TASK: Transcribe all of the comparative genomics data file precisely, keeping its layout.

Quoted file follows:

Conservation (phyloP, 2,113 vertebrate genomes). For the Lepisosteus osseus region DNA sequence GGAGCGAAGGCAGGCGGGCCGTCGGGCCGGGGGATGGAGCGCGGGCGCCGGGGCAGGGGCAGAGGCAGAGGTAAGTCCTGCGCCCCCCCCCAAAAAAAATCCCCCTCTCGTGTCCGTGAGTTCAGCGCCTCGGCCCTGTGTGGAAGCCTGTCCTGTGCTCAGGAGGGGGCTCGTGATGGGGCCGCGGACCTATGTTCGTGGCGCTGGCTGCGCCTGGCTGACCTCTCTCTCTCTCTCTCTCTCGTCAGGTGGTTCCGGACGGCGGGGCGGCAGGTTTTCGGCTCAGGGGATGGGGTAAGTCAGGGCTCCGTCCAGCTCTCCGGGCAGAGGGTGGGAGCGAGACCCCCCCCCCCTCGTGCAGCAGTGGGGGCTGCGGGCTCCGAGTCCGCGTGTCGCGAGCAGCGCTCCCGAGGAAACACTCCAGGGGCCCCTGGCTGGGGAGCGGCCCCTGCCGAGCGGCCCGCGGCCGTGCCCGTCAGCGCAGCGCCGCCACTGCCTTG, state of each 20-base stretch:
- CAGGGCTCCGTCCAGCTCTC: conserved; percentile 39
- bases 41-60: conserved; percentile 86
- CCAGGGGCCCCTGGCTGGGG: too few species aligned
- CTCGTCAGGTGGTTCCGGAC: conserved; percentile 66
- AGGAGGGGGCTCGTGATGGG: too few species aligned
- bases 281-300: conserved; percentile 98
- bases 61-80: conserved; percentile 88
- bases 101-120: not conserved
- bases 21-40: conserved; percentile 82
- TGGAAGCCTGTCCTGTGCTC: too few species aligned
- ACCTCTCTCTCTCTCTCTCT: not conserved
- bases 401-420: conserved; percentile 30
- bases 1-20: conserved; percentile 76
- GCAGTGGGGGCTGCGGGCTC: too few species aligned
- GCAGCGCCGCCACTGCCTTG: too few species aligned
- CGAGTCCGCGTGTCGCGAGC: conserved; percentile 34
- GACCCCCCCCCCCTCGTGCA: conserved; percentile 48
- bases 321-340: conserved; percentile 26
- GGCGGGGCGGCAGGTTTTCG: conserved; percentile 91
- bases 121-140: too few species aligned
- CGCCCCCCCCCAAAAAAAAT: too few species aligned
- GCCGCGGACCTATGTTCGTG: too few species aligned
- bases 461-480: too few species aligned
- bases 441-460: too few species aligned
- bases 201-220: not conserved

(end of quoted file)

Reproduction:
Conservation (phyloP, 2,113 vertebrate genomes). For the Lepisosteus osseus region DNA sequence GGAGCGAAGGCAGGCGGGCCGTCGGGCCGGGGGATGGAGCGCGGGCGCCGGGGCAGGGGCAGAGGCAGAGGTAAGTCCTGCGCCCCCCCCCAAAAAAAATCCCCCTCTCGTGTCCGTGAGTTCAGCGCCTCGGCCCTGTGTGGAAGCCTGTCCTGTGCTCAGGAGGGGGCTCGTGATGGGGCCGCGGACCTATGTTCGTGGCGCTGGCTGCGCCTGGCTGACCTCTCTCTCTCTCTCTCTCTCGTCAGGTGGTTCCGGACGGCGGGGCGGCAGGTTTTCGGCTCAGGGGATGGGGTAAGTCAGGGCTCCGTCCAGCTCTCCGGGCAGAGGGTGGGAGCGAGACCCCCCCCCCCTCGTGCAGCAGTGGGGGCTGCGGGCTCCGAGTCCGCGTGTCGCGAGCAGCGCTCCCGAGGAAACACTCCAGGGGCCCCTGGCTGGGGAGCGGCCCCTGCCGAGCGGCCCGCGGCCGTGCCCGTCAGCGCAGCGCCGCCACTGCCTTG, state of each 20-base stretch:
- CAGGGCTCCGTCCAGCTCTC: conserved; percentile 39
- bases 41-60: conserved; percentile 86
- CCAGGGGCCCCTGGCTGGGG: too few species aligned
- CTCGTCAGGTGGTTCCGGAC: conserved; percentile 66
- AGGAGGGGGCTCGTGATGGG: too few species aligned
- bases 281-300: conserved; percentile 98
- bases 61-80: conserved; percentile 88
- bases 101-120: not conserved
- bases 21-40: conserved; percentile 82
- TGGAAGCCTGTCCTGTGCTC: too few species aligned
- ACCTCTCTCTCTCTCTCTCT: not conserved
- bases 401-420: conserved; percentile 30
- bases 1-20: conserved; percentile 76
- GCAGTGGGGGCTGCGGGCTC: too few species aligned
- GCAGCGCCGCCACTGCCTTG: too few species aligned
- CGAGTCCGCGTGTCGCGAGC: conserved; percentile 34
- GACCCCCCCCCCCTCGTGCA: conserved; percentile 48
- bases 321-340: conserved; percentile 26
- GGCGGGGCGGCAGGTTTTCG: conserved; percentile 91
- bases 121-140: too few species aligned
- CGCCCCCCCCCAAAAAAAAT: too few species aligned
- GCCGCGGACCTATGTTCGTG: too few species aligned
- bases 461-480: too few species aligned
- bases 441-460: too few species aligned
- bases 201-220: not conserved